If you are expecting a cookbook full of differently seasoned stews and pot roasts, think again.  There are recipes for foods in this cookbook that I had no idea you could cook in a crockpot!  Paleo Slow Cooking starts off with 6 different breakfast dishes, ranging from frittatas to sausage hash to paleo porridge!  Yes, there are soups and stews, but the flavors range from classic chicken soup to clam chowder to minestrone to Indian lamb stew (and everywhere in between!).  The 35 main dish recipes range from meatloaf, to orange maple glazed pork chops, to whole chicken, to short ribs, to stuffed artichokes, to Asian chicken wraps!  Even butternut squash lasagna!  Okay, so not all of the side dish recipes are actually prepared in a slow cooker, but they still retain the simplicity and approachability of the rest of the recipes.  And last, but certainly no least, Paleo Slow Cooking has recipes for 5 different paleo desserts that can be prepared in a slow cooker!  And let me just say that the “tempting chocolate cake” is exactly that: tempting (although once again I have to complain about the use of baking powder in paleo baking recipes)!

Paleo Slow Cooking is a perfect paleo cookbook for anyone who needs recipes that don’t require much time investment (as long as you like to plan ahead!) and for anyone struggling to prepare paleo foods on a tight budget.  It’s also a great starting point for anyone new to cooking.  This may not be my style of cooking, but definitely a useful cookbook for many!

Comments

I also have this book and there are really some great recipes in it. One thing I did discover while making things from this book was the issue with lead in the ceramic slow cooker inserts. This really surprised me, and has led me to reconsider the use of a slow cooker with a ceramic insert as I’m concerned about my family and young children’s health. I’m still looking for alternative slow cooker options.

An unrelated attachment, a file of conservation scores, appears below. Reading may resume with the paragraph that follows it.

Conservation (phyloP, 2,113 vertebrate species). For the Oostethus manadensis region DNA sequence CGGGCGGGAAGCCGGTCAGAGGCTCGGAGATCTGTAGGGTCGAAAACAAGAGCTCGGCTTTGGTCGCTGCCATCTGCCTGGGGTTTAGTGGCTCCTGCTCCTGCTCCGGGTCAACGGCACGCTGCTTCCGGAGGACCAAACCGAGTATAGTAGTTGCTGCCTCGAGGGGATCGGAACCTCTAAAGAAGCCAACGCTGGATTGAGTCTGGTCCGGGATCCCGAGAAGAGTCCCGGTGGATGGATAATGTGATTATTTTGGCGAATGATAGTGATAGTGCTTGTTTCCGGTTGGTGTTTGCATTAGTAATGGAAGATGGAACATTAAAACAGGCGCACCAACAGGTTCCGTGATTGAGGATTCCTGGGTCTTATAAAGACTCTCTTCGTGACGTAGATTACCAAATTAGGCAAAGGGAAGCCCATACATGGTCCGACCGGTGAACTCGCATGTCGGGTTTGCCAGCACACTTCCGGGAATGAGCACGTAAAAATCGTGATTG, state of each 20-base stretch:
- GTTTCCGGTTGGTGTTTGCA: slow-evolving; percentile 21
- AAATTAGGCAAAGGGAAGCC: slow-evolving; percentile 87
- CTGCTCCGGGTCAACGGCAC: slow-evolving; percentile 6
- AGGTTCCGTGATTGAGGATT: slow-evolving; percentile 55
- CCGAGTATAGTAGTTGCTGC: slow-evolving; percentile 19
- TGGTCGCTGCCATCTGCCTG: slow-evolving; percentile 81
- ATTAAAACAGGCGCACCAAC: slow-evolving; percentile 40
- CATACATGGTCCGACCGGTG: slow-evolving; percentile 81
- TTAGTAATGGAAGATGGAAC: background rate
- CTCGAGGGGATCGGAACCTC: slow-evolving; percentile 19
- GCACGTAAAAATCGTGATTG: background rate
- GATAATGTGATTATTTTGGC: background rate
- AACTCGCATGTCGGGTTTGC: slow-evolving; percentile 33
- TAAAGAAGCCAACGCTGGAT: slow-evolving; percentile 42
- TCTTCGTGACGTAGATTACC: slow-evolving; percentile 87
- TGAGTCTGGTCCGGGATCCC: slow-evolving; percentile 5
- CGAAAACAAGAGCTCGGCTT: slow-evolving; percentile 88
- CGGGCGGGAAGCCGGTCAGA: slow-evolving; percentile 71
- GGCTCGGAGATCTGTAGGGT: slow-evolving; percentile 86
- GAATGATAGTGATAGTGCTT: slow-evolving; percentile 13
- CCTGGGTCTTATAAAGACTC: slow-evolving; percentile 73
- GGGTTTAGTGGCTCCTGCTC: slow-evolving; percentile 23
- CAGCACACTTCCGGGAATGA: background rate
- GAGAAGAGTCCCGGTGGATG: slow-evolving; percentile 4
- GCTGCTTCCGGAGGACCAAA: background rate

Briefest review ever: I’ve managed to make 3 items in this contraption. As a slow cooker, made Beef Stew, which was really good. Tried as a pressure cooker on creamy tomato soup, not so good (I don’t think the coconut milk went well with the tomato) and beef bone broth, cooked 2 hours, OK. I think as a slow cooker this will work well, though it has a 10 hour limit on the timer (which is not so limiting, as I’ve found some slow cookers that have no timer and turn off when ‘done’). As a pressure cooker, there is definitely potential, but it’s going to take some trial and error to get the timing right. My bone broth came out OK, but the gelatin seems to have broken down by the hight heat and not as rich as my usual 24 hours batches.

A big plus is that clean up is much easier than with a traditional slow cooker. The insert is much lighter than ceramic, fits in the sink and dishwasher and will also fit in the fridge.